Financial institutions facing ever-increasing Anti-Money Laundering (AML) scrutiny and enforcement have a new resource to help them keep pace: Money Laundering Watch, a blog by Ballard Spahr attorneys who cover the latest developments in regulation, compliance, and policy—and provide analysis to put it all in context.
The scope of U.S. and international initiatives to prevent and detect money laundering, fraud, and the financing of terrorism is expanding. Money Laundering Watch draws on our attorneys' collective experience on the front lines of industry, government, and private practice. They track and report on compliance and enforcement trends, federal and state actions, regulatory developments, significant cases, and international efforts. Visit www.moneylaunderingwatchblog.com for more information about the blog and the attorneys who write it, and to subscribe.
Nearly a dozen federal agencies regulate AML efforts. Financial institutions are required to develop policies, procedures, and controls to identify potential money laundering, fraud, trade embargo violations, tax evasion, and other criminal activity—and to report suspicious activity to the government.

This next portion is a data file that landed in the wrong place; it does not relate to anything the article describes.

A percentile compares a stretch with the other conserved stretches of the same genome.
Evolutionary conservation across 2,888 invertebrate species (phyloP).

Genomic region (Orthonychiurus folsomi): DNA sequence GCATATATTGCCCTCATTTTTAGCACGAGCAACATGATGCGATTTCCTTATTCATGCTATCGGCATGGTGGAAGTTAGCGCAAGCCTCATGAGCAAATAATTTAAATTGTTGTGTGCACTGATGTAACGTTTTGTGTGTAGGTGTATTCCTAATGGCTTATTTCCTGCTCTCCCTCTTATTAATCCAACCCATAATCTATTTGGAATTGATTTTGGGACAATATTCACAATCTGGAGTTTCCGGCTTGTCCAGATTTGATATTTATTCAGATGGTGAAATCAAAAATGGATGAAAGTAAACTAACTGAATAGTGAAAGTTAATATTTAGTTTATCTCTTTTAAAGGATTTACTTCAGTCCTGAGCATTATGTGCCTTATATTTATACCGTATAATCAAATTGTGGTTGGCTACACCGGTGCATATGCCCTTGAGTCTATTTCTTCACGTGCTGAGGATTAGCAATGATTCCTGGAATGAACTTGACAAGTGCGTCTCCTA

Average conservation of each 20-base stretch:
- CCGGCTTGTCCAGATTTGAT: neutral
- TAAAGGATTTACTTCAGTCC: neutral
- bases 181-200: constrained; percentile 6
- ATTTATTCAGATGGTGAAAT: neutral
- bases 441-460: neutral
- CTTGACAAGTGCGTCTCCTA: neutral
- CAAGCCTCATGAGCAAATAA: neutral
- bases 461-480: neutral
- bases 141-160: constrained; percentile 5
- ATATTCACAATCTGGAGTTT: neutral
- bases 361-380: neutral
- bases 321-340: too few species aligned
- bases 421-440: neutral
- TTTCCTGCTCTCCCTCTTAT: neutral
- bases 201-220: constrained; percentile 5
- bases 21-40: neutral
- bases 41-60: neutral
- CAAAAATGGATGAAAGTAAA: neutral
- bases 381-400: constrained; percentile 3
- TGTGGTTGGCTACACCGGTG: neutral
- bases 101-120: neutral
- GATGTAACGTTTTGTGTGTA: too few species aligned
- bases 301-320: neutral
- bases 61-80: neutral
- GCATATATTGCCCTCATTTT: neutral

Penalties for noncompliance range from fines, forfeitures, and indictments to the loss of reputation, stock value, and licenses to do business. Industries affected include banks, broker/dealers, casinos, residential mortgage lenders, prepaid account providers, and money transmitters. Individual executives, owners, and other professionals can also come under scrutiny.
"The array of enforcement agencies and requirements can be daunting, and the stakes are high," said Peter D. Hardy, a blogger and partner in Ballard Spahr's White Collar Defense/Internal Investigations Group. "With Money Laundering Watch, we keep our finger on the pulse of this critical area so we can provide the latest information to help affected industries and individuals navigate the maze of regulations and requirements."
Money Laundering Watch
bloggers are attorneys who represent financial institutions, ranging from global banks to smaller enterprises and internet-based providers. They help clients establish and refine AML procedures, advise on customer identification and due diligence, handle government exam preparation and response, conduct internal investigations, and respond to enforcement actions. They also represent individuals caught up in money laundering and monetary reporting investigations and litigation.